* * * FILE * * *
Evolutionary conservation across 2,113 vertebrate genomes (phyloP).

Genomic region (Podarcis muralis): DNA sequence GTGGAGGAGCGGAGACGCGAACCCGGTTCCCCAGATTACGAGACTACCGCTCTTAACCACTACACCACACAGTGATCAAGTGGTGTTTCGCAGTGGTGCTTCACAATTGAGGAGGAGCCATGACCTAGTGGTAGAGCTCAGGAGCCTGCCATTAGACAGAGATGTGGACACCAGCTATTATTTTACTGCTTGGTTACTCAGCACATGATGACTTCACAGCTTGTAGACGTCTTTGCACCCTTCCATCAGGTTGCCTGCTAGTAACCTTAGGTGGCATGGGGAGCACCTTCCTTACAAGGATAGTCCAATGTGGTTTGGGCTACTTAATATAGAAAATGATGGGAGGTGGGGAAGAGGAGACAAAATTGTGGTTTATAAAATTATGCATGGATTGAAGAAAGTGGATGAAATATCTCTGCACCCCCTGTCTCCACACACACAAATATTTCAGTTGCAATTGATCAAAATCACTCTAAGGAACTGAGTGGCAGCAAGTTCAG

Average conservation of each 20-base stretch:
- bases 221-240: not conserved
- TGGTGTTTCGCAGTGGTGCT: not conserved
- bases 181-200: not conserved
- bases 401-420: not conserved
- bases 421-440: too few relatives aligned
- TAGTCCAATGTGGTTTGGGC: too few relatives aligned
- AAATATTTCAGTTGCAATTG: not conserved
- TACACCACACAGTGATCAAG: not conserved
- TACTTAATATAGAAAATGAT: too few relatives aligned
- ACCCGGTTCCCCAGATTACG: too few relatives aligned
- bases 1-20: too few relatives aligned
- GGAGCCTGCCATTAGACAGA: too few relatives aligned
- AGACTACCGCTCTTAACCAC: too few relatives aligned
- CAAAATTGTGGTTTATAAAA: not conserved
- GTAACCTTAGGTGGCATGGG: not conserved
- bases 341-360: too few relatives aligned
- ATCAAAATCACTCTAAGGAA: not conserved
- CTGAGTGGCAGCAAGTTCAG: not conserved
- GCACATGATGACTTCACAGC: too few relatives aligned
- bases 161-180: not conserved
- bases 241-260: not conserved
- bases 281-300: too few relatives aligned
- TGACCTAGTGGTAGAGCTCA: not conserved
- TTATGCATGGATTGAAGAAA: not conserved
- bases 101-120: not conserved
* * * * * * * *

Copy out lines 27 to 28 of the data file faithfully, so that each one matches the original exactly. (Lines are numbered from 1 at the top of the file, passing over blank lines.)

- TTATGCATGGATTGAAGAAA: not conserved
- bases 101-120: not conserved